How to buy a home at 7 percent mortgage rates

How to deal with 7% mortgage rates as a homebuyer

Mortgage rates are on a tear in 2022.

So far this year, rates have skyrocketed from 3.29% in January to an eye-popping 6.62% in September, says Mortgage News Daily’s rate index.

Soon, we could see 7% rates. 

As a homebuyer, how do you deal with rates this high?

Well, this is the environment in which I bought my current home in 2006: sky-high prices, insanely competitive market, and ever-rising mortgage rates.

Here’s how to deal with this difficult (but not unprecedented) housing market.

Forget the 30-year-fixed, for now

As a country, we are addicted to a 30-year-fixed mortgage. It locks in your mortgage payment for a crazy long time. You never have to worry about it again.

And it is a great tool –  when rates are 3 or 4%. At 7%? Not so much.

At 3%, a $400,000 loan is just $1,686 per month. At 7%, where rates might be headed, it’s $2,661 – nearly $1,000 more per month than it was not too long ago.

30-year fixed rate$400,000$500,000$600,000

At $600,000 loan at 3% costs less than a $400,000 loan at 7%. Think about your diminished homebuying power at these higher rates.

Luckily you have options.

Get an adjustable-rate mortgage (ARM)

ARMs can cut your interest rate by about 1-2%. One major national bank is advertising a 5-year ARM at 5.0% paying 1 point, compared to a national average 30-year fixed at 6.62% today. That rate savings would mean a $516-per-month difference on a $500,000 loan. 

An ARM doesn’t have to be scary. Today’s adjustable-rate mortgages are fixed for a period of time, usually 3, 5, or 7 years. During that time, you have a low fixed rate. When the adjustable period starts, there are built-in protections to keep the rate from rising too quickly.

Most people sell or refinance within 7 years. Why pay an extra $500 per month all that time when, statistically, you’ll sell or refinance by then. 

ARMs come with risks. But the risk is typically small, considering the long runway before the rate adjust and small adjustments when it does.

Find an interest-only loan

When I bought my current home in 2006, I used an interest-only mortgage at 6.5%. It meant the difference between affording the home or not.

The loan was for $417,000 so instead of a $2,600 payment, it was $2,250.

An interest-only loan is one where you only pay the interest due each month. You can pay down the principal, but it’s not required.

When rates dropped, I refinanced into a regular 30-year fixed for about the same payment.

Interest-only loans aren’t as available as they were in 2006, but they do exist. You just have to do some searching for lenders.

Here are payment comparisons for a full principal-and-interest loan versus an interest-only payment.

30-year fixed @ 7%Interest-only @ 7%

And here’s how much rates would have to drop before you could refinance into a loan for about the same payment.

Loan amountInterest-only rate30-year fixed refinance ratePayment for both scenarios

At 7% interest-only, rates need to drop to 5.75% to get the equivalent payment on a 30-year fixed. There’s a decent chance this could happen in coming years. And if it doesn’t, interest-only period typically lasts 5-7 years, so you have time to increase your income, sell, or pay down the loan balance.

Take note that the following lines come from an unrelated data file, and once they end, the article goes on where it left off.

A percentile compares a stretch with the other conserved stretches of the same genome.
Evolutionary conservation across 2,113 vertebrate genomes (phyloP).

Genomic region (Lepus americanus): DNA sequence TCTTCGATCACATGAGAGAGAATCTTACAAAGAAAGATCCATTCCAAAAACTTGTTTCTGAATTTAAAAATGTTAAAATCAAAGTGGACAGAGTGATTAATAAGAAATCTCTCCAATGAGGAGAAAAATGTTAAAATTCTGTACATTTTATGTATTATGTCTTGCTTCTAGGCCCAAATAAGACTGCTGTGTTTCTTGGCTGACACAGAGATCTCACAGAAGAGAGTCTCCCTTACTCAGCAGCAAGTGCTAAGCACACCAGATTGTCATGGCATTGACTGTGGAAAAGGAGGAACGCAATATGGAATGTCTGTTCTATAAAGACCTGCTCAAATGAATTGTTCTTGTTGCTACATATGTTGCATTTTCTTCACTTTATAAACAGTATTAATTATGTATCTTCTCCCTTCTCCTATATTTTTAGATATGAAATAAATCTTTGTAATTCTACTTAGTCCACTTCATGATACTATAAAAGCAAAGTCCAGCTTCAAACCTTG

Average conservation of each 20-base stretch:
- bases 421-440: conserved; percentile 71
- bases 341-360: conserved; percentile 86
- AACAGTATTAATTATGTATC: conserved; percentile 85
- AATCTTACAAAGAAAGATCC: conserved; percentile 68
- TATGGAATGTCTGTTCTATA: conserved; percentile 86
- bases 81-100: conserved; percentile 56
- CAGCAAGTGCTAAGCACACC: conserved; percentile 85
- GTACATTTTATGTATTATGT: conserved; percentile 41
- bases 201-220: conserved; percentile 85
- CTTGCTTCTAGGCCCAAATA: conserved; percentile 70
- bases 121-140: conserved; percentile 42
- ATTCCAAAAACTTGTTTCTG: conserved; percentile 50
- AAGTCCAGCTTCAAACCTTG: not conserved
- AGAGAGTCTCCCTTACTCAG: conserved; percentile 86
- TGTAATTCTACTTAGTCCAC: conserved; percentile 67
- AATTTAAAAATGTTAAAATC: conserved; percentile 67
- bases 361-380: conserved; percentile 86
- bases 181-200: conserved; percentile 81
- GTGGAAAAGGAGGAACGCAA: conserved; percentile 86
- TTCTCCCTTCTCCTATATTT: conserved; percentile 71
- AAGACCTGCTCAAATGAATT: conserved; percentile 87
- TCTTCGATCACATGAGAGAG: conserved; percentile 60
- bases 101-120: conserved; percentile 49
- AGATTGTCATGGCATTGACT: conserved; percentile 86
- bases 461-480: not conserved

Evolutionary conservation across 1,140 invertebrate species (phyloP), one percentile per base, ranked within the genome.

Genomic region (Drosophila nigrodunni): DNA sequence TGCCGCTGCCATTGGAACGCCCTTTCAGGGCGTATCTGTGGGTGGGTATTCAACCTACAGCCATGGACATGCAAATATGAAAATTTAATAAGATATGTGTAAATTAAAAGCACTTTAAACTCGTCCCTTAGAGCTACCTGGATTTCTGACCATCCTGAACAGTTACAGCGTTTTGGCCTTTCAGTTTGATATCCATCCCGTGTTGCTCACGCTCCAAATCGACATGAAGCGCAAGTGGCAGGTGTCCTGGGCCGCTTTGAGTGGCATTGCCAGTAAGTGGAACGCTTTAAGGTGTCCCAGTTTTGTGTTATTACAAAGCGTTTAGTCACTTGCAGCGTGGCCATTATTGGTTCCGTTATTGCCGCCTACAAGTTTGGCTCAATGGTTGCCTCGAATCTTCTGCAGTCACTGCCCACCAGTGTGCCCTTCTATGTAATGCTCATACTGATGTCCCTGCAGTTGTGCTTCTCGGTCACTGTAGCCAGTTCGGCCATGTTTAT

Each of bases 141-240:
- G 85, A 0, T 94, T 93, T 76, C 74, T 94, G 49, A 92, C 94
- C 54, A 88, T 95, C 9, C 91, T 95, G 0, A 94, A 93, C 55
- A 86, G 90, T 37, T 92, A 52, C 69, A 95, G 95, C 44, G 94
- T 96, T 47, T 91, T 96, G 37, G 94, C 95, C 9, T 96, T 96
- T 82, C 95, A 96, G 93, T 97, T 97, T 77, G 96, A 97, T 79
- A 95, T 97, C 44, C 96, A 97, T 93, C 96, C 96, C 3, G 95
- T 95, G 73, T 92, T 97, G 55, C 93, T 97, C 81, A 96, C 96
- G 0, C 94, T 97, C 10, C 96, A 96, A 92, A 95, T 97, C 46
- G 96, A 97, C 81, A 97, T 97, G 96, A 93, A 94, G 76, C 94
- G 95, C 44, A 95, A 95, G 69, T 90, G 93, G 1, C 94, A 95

Get a 2-1 buydown

Not comfortable with an adjustable rate loan? Think about a 2-1 buydown. 

With this loan, your payment is effectively reduced by 2% the first year, 1% the second year, then returns to the full payment in years 3-30.

The loan is a 30-year fixed the whole time. A portion of the first two years’ interest is pre-paid at closing.

So who pays for the interest? You can negotiate that the seller pay for it. A desperate seller just might agree to this.

Some lenders will also allow you as the buyer to prepay the interest, too. 

If you’re interested in this option, see another post I wrote about how it works.

Refinance during the recession

I believe that we’re headed for a recession, just as we were in 2006. With recessions come lower rates. I won’t go into the mechanics of why this is, but it’s consistently true during each economic downturn.

I don’t wish a recession on anyone, but it does come with benefits.

Now, some might argue that it’s unwise to buy a house in the face of recession. It worked out pretty well for me, but it won’t for everyone. Examine your income stability. How stable is your job in a downturn?

If we are headed into a period of lower rates, it will be a golden opportunity to replace your high-rate ARM or interest-only loan with a more stable 30-year fixed mortgage.

I’m now at a 2.875% 20-year fixed rate, down from my original 6.5% interest-only loan.

Get creative

There are ways to buy a home in any market. Sometimes, though, you have to forget about buying with a 30-year fixed mortgage.

When the market gets tough, you get creative. I know I did, and it’s paid off nicely.


  • Tim Lucas

    Tim Lucas spent 11 years in the mortgage industry helping everyone from first-time buyers to experienced investors. He purchased his first home at 26 with just $1,100 out-of-pocket and now owns real estate worth $2.4 million. Tim was the managing editor at national websites and and has been featured in publications such as Time, U.S. News, MSN, and more. Connect with Tim on LinkedIn, Twitter, and TikTok.